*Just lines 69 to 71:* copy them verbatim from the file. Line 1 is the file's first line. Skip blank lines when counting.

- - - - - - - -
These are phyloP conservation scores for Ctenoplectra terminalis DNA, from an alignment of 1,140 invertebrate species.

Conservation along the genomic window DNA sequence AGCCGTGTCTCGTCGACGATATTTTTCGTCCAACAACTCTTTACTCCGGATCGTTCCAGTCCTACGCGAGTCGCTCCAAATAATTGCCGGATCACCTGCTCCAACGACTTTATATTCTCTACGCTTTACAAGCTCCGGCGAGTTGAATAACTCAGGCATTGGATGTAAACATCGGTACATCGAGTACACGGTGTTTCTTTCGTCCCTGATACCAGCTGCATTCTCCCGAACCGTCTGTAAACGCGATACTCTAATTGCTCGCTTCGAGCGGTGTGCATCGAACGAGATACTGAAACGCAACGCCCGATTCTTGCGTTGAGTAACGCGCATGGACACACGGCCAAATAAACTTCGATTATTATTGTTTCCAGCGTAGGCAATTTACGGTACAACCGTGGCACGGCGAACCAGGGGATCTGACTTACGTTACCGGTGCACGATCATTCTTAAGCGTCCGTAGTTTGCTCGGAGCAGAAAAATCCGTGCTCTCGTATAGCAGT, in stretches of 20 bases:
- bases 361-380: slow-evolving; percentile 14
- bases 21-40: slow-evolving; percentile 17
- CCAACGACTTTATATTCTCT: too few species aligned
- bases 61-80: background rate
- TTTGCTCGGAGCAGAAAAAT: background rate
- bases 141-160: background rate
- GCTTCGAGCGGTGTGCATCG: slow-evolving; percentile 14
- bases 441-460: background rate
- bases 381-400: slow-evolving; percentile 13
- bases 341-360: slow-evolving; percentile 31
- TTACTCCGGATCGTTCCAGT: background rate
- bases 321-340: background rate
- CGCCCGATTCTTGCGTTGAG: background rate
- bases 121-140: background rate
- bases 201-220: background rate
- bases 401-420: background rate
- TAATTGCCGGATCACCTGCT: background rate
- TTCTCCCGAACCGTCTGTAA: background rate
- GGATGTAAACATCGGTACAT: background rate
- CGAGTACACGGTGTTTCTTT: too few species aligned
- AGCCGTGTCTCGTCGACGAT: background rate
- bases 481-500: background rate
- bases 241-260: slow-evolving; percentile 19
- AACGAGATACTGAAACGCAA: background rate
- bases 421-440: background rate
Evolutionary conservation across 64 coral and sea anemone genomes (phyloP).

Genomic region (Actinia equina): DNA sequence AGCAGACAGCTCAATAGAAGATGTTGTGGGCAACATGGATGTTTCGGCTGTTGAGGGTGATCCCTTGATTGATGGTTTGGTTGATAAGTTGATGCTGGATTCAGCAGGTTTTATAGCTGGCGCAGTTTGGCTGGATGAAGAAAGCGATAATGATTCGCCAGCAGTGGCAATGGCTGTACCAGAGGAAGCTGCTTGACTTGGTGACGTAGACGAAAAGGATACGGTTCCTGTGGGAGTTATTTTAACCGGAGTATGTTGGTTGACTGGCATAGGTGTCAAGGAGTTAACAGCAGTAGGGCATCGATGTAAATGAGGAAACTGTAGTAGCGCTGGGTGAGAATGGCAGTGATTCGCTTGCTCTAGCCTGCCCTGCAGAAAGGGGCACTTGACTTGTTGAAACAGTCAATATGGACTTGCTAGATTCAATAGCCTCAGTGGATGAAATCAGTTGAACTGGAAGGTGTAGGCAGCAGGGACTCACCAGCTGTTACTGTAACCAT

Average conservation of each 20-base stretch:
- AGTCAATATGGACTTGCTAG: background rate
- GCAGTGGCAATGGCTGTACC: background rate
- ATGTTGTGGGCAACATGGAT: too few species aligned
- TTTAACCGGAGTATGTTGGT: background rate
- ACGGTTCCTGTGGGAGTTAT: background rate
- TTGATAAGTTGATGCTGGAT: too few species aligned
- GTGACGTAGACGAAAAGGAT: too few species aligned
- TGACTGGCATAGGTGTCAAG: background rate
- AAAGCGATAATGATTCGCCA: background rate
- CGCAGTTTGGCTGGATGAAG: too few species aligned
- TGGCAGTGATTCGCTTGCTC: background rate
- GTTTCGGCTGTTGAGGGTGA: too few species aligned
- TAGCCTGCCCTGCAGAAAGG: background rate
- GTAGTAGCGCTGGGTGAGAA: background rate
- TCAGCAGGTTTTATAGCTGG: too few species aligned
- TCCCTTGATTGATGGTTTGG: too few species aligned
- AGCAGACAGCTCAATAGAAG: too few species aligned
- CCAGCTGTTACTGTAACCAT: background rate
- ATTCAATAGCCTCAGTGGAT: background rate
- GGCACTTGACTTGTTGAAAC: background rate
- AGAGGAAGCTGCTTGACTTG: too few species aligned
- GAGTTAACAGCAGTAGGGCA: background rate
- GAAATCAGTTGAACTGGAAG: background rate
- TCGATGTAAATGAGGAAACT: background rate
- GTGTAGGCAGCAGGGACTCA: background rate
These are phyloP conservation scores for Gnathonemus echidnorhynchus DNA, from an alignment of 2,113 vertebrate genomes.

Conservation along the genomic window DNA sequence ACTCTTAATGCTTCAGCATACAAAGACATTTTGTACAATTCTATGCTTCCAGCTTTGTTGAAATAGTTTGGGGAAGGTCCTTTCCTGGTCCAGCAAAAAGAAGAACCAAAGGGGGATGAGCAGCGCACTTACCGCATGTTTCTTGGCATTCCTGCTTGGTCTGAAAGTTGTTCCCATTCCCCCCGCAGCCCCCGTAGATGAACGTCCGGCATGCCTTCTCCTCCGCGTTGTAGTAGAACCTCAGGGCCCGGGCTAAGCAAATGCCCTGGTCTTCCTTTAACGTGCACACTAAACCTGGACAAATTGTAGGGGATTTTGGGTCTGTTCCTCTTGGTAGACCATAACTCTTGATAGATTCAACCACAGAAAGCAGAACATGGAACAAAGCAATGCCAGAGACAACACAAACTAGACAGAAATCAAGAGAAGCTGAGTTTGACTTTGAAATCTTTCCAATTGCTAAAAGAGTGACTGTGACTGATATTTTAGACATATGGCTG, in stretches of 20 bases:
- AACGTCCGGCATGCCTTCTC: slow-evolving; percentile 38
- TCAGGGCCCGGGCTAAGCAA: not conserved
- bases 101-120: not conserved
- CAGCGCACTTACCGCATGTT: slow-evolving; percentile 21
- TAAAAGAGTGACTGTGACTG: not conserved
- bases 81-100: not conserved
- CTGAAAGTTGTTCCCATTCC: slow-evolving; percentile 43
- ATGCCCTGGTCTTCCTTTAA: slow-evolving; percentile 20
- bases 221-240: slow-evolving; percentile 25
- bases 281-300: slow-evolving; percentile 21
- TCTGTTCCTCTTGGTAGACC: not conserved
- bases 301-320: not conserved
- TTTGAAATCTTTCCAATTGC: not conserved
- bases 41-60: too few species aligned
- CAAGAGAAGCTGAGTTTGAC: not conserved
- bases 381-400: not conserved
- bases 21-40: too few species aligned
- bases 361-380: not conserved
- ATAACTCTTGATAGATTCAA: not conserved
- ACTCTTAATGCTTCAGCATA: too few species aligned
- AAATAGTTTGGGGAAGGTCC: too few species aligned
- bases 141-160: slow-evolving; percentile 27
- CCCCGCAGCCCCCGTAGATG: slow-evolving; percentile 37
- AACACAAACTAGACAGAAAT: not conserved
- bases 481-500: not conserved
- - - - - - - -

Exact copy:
- bases 301-320: not conserved
- TTTGAAATCTTTCCAATTGC: not conserved
- bases 41-60: too few species aligned